Things I Learned Doing A Painting A Day

Last fall, I challenged myself to start and complete a painting a day for 30 days.  I didn’t quite manage 30 consecutive days (I took a few off for hosting in-town visitors and a couple of really busy days), but I completed the 30 paintings in 35 days.  There were a few days when it felt like a chore, but mostly, it was a really positive experience, and I learned a good deal – both about painting and general life lessons.  I thought I’d share a few of those with you. 1.  There’s (almost) always time to paint (or Make time for the things you love)

One of the key reasons I selected this challenge was to get myself into the studio day in, day out to prove to myself that I really can make time to paint.  I love painting, yet in spite of that fact, I find myself not prioritizing it and instead spending my time on chores or obsessively checking Facebook and my email.  By setting a goal to do a painting a day – and setting the expectation that I’d post them daily on Facebook – I moved painting up on my priority list, and still most of the important things on my list got done.  Sure, I missed some status updates on Facebook, I was slower to respond to email and I read fewer magazines and books.  The house might have been a bit messier.  But I didn’t feel like I was missing anything (except maybe the reading).

Of course, there were a few days when I was scheduled from morning until night, and then I really didn’t have time to paint without cutting into my sleep (and if you know how much I love and need my sleep, you’ll know that’s not really an option).  But those days are very few.  On every other day, even if it’s just for an hour or so, I do have the time – I just have to choose to use it.

2.  You can get a lot done in an hour or two

Before the challenge, there were days when I wouldn’t start painting because I only had an hour or two before I was committed to do something else.  I never thought that small a segment of time would be enough to justify mixing all the paint and then cleaning all the brushes.  But I discovered that even small chunks of time were worth spending, and I was surprised at how much I could get done with a deadline looming.  So I just learned to mix smaller quantities of paint and tried to use fewer brushes to minimize clean-up time.

3.  Loosen up

As most of you have realized, I’m type-A to the max and want everything to be perfect.  That resulted in paintings taking weeks and being very detailed.  I would spend lots of time picking the perfect image to paint, sketching it out, and then painting it in with small brushes and multiple thin layers of paint.  I was happy with my paintings, yet some of them ended up feeling stiffer than I wanted.  I loved the more impressionistic styles of other artists, but couldn’t bring myself to loosen up enough to try them.

Having a self-imposed deadline of a painting a day made it impossible to paint in my usual style.  I had to get everything done – from image selection to final brushstroke – in just a few hours.  I didn’t have time to wait for a layer to dry before painting a contrasting color next to it, or layering a different color on top.  So I started using smaller canvases, bigger brushes, more paint, lots of quick-drying medium and laying it all in at once.  At first, I was kind of a nervous wreck.  But eventually, I started having fun with it.  Because I couldn’t be cautious and detailed, and couldn’t second-guess myself, my paintings finally took on the style I was working so hard to create.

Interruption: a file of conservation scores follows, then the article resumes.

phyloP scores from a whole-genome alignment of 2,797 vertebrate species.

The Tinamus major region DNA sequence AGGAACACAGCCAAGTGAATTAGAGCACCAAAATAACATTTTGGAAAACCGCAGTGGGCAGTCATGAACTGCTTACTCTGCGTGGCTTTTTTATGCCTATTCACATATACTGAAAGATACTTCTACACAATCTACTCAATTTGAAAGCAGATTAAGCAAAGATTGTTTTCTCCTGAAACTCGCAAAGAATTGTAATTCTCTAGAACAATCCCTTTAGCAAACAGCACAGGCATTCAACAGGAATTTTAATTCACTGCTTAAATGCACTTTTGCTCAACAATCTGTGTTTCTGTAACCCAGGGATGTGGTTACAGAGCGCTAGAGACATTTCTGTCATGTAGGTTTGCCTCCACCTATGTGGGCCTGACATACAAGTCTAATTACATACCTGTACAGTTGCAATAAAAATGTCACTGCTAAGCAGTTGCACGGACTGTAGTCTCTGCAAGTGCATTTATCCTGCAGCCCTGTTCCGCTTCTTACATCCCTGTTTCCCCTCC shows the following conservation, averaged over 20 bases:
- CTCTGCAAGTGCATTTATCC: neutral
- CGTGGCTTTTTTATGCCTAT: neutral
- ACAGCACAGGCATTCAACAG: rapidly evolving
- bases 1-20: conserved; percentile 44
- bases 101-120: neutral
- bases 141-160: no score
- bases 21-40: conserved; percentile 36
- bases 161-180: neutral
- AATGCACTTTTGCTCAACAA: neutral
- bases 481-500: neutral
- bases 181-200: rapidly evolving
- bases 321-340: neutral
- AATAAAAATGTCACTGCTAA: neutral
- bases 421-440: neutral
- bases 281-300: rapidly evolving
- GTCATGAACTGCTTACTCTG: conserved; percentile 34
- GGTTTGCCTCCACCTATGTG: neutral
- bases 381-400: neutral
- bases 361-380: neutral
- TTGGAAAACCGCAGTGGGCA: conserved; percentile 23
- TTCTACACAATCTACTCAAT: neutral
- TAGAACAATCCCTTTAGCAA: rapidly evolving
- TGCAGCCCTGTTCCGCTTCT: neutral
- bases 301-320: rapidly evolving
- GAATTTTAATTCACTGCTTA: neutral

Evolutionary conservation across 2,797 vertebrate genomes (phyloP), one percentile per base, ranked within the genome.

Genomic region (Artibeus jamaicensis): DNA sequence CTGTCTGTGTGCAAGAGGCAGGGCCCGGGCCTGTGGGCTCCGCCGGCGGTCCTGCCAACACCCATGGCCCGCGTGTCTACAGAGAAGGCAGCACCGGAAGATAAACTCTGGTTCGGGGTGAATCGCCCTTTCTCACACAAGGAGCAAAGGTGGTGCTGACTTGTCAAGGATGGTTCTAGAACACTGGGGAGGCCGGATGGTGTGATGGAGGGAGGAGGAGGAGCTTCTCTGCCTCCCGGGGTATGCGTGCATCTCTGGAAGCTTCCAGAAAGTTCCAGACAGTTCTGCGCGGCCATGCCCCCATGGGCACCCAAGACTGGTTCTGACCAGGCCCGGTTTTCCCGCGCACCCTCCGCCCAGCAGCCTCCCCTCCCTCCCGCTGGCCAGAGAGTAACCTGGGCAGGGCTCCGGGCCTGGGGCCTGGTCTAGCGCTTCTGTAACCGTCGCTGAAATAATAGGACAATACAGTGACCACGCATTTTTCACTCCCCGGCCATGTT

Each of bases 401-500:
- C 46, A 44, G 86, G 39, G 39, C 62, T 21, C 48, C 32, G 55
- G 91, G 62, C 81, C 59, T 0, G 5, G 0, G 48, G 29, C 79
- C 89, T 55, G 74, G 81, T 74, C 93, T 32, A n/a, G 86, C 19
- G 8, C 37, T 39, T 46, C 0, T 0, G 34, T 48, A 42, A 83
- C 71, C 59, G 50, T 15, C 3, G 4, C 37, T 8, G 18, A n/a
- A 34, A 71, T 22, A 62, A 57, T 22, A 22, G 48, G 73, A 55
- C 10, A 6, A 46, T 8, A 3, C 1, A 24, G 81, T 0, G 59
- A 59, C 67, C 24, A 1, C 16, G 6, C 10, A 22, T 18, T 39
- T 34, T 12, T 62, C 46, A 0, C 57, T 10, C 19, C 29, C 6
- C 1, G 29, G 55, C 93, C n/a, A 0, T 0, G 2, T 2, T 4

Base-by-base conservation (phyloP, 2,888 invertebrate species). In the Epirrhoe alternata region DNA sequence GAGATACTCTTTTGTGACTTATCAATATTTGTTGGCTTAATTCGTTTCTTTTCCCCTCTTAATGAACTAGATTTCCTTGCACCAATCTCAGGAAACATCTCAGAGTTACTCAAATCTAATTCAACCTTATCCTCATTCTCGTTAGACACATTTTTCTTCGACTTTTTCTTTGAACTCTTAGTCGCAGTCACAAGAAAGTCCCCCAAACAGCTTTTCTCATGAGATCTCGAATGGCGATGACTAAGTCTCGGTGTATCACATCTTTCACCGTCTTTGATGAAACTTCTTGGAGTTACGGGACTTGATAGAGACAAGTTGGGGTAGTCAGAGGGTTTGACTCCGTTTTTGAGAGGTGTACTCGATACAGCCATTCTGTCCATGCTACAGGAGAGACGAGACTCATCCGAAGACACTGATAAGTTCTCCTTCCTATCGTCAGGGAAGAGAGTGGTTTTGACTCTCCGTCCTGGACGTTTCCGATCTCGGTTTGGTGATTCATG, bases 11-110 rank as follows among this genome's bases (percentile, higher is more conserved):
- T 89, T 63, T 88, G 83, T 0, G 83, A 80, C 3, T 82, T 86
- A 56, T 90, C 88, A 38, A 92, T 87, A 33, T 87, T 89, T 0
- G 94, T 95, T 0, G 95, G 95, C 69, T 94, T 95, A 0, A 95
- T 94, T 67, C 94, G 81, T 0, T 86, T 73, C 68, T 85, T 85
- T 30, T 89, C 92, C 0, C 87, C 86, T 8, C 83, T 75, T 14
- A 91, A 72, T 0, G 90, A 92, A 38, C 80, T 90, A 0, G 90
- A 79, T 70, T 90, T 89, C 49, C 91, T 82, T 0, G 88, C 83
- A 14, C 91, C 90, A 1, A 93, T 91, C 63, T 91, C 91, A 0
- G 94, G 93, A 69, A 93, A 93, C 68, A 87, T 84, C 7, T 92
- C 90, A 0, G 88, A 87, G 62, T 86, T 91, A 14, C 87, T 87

4.  Try something new

The 30-day challenge became a great excuse to try new things.  I could tell myself, "hey, it's only a day - if it's not great, that's ok."  Experimentation became play.  I tried more abstracts, different styles of landscapes, oil, acrylic, pastel.  I painted with brushes, palette knives and fingers.  And I was surprised at how much I liked both the process and the results.

5.  Commit, and don’t second-guess yourself

At the beginning of the challenge, I was looking for “easy” images to paint.  I didn’t want to tackle anything too detailed, for fear I couldn’t get it done in a day.  But as I loosened up my painting style, I discovered that I was being more decisive with each step (what brush to use, what color paint to use, which details of the reference photo to leave in or out).  Knowing I couldn’t wait for the paint to dry to paint over any mistakes, I had to commit to each line, each brush placement, and trust that the result would be good, or that I could fix it on the fly.  I couldn’t dither; I had to commit.  My self-confidence grew, and I started selecting more complicated compositions, and realizing I could accomplish them.  I shocked my art teacher by starting to paint the Golden Gate Bridge, with all of its cables, free-hand and without first tracing or sketching it –after 20+ days of daily painting, I wasn’t afraid to try.

*** Now that the 30 days are over, I’m going to focus on the lessons learned and try to apply them to the rest of my life.  Plus, I’m looking forward to doing more daily paintings (including some plein air painting), and applying the techniques I learned to my larger, longer-term paintings.